For us and this blog, this day turned out to be even more of an inspiration for our dinner (and blog post, obviously) than I originally anticipated. In honor of the day and this year’s theme, I decided to use our dinner to pay homage to the incredibly devastating humanitarian crisis coming out of Syria. The last statistics I saw stated that there are 5.1 million Syrian refugees and 6.6 million internally displaced people. I think sometimes, whether it’s because of the sheer volume of the negative news barrage or perhaps even personal biases, we don’t think about the individual people behind the buzz phrase “refugee crisis.” What would we do if we were in their shoes? Certainly our dinner and little blog aren’t going to improve the lives of any refugees, but it can’t hurt. Food is a great equalizer; we all need it and most of us love it. I like to think that food can be the bridge and shrink our large, scattered world, one meal at a time!
And if you had to pick a new meal to try, this would be a great one! The flavors are delicious and a quite a bit different than your average American meatball. We served it over rice and were thinking that the only thing that might make this better, would be a sprinkling of feta cheese on top!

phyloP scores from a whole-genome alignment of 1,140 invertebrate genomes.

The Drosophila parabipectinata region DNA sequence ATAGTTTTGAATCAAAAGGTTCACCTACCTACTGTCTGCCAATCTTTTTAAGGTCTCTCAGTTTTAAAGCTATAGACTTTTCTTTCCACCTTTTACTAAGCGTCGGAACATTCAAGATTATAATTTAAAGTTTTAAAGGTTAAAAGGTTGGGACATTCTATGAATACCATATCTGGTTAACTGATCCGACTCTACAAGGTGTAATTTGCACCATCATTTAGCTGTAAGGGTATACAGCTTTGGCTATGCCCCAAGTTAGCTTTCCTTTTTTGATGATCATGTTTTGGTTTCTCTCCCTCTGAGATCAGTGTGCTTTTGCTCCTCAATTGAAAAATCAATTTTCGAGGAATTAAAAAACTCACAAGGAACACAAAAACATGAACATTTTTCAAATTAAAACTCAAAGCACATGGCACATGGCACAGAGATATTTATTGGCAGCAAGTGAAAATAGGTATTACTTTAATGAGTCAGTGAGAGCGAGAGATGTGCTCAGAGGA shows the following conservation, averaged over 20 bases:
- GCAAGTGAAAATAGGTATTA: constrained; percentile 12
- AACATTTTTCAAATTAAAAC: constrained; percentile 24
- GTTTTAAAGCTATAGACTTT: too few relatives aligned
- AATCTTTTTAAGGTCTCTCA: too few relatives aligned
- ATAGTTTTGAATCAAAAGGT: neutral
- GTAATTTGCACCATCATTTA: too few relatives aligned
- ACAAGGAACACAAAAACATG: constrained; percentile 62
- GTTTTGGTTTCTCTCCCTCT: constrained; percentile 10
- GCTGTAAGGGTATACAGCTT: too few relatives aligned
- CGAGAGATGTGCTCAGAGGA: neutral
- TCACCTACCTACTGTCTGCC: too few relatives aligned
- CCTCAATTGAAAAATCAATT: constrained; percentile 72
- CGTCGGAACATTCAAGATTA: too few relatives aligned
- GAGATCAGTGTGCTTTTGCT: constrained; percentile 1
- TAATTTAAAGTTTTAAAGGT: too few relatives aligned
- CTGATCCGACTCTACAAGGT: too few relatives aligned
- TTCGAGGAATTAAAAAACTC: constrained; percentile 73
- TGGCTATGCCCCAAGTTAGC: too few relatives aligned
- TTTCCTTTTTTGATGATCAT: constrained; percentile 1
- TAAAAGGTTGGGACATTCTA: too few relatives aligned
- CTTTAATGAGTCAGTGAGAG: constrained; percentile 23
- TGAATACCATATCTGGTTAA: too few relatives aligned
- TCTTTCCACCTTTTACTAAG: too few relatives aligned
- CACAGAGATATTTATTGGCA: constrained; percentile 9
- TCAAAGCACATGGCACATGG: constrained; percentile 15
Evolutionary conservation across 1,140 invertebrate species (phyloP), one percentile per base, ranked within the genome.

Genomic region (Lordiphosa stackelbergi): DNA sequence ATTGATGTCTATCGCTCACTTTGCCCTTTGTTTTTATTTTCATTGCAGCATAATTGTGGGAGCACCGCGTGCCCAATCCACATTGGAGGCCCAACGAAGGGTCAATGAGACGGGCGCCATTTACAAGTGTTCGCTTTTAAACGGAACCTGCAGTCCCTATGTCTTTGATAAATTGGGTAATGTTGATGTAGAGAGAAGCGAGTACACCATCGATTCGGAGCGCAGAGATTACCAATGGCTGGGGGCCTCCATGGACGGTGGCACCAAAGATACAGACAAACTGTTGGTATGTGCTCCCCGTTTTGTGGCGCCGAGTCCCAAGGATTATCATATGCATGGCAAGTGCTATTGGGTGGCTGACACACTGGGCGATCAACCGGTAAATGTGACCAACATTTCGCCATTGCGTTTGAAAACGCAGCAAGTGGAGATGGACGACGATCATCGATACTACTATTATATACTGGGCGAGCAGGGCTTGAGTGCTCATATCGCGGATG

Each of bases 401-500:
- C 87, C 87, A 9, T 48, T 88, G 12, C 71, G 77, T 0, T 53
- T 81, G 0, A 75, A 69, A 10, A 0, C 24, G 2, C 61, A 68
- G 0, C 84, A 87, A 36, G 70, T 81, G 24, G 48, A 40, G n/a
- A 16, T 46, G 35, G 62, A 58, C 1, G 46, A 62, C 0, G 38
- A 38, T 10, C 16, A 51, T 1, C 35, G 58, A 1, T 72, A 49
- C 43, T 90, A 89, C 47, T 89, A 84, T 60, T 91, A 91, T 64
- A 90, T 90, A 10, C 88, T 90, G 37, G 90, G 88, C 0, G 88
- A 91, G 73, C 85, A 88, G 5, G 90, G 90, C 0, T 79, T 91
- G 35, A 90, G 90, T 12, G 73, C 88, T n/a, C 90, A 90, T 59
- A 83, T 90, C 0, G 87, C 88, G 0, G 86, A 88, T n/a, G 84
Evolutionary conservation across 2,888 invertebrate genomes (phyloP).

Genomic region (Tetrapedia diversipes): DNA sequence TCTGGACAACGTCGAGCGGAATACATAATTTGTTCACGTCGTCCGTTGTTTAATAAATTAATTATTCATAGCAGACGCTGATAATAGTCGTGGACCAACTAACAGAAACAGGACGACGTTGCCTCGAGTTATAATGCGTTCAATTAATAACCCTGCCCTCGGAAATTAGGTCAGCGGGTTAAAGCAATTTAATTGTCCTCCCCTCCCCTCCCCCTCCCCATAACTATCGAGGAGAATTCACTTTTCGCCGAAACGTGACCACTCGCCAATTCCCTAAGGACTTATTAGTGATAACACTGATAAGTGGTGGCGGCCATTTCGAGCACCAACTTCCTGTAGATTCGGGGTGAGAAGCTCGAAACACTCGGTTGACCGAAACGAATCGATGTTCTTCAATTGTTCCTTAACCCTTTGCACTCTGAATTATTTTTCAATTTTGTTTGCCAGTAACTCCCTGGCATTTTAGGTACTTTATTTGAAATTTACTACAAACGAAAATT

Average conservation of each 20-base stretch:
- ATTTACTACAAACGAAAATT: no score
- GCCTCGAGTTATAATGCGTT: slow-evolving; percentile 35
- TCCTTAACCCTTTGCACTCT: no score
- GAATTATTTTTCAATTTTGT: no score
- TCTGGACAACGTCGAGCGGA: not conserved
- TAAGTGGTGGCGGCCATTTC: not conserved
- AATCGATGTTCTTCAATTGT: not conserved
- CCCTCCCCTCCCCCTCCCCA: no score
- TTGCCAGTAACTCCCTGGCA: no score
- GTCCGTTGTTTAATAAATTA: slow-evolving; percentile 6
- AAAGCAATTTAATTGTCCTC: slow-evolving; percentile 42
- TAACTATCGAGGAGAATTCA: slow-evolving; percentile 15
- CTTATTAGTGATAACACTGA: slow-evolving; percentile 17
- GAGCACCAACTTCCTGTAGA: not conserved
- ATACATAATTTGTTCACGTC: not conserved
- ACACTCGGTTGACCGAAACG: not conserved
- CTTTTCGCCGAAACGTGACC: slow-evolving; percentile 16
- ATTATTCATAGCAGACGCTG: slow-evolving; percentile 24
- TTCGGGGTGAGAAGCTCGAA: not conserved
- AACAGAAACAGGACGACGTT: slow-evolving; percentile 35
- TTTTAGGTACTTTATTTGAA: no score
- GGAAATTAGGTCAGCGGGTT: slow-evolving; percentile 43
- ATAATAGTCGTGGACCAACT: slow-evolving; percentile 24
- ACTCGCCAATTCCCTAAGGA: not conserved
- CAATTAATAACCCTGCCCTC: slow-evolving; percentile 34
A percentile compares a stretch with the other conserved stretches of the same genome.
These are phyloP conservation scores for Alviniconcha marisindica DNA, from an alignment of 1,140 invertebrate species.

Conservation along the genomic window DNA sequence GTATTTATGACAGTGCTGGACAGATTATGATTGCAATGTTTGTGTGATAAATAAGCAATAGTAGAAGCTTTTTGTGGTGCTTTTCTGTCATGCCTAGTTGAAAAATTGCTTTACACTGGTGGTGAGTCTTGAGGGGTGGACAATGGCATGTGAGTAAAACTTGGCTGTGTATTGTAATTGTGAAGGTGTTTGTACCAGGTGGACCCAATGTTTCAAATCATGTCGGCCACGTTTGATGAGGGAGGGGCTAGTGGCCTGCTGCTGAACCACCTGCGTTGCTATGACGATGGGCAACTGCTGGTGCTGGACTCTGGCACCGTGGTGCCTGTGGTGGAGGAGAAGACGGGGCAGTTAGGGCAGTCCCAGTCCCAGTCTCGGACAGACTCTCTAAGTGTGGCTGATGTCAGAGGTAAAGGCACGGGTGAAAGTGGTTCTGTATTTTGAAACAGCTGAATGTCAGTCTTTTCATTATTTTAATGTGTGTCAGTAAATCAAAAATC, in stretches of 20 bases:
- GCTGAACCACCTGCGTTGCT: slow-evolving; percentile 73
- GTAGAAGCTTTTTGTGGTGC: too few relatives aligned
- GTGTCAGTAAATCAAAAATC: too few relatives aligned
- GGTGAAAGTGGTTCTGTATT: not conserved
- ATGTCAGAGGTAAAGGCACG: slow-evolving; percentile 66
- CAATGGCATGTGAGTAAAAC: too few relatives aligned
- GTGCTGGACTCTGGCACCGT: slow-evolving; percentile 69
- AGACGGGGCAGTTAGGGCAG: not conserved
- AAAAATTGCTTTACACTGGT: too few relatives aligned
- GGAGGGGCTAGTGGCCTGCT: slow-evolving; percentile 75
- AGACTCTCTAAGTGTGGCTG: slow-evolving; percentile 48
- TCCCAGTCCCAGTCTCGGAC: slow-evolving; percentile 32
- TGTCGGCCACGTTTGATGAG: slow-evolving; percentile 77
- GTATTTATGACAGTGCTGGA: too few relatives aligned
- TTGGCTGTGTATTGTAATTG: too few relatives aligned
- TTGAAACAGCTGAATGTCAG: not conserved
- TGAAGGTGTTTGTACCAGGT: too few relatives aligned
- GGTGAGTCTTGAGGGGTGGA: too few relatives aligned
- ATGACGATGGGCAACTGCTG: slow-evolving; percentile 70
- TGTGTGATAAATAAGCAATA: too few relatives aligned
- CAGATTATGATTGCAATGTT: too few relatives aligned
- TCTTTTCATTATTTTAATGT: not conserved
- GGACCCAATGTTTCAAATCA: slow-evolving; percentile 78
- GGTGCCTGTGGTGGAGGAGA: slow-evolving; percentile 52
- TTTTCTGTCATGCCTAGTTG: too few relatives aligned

Syrian Mini Meatballs (Dawood Basha)
- 1lb ground beef
- 1/3 cup chopped parsley + more for garnish
- 2 tsp baharat, divided [I made this mix myself, following these proportions]
- 1 tbsp oil
- 1 large onion, sliced
- 3 medium fresh tomatoes
- Salt & pepper
- Preheat oven to 350 degrees.
- In a large bowl, mix together ground beef with chopped parsley, 1 tsp baharat, 1/2 tsp salt, and a few turns of fresh ground black pepper.
- Roll out mixture into small, ~1 inch meatballs. Lay out on a cookie sheet lined with foil.
- Bake meatballs for 20 minutes so they have begun to brown.
- Meanwhile, in a pan with high edges, heat the oil. Once warm, add the sliced onions. Top with a sprinkle of salt and pepper.
- Cook, stirring occasionally, for at least 15 minutes until onions are nice and browned.
- Puree the tomatoes in a food processor (or dice by hand).
- Add the tomatoes puree to the pan with the onions. Cook for 20 minutes over medium-high heat, still stirring occasionally, as some liquid burns off and the sauce thickens.
- Add the meatballs to the pan. Continue to simmer the tomato sauce, lowering heat slightly, for an additional 20 minutes, coating the meatballs with the sauce.
- Five minutes prior to serving, stir in the remaining 1 tsp of baharat and additional salt & pepper if needed.
- Serve garnished with additional parsley if desired.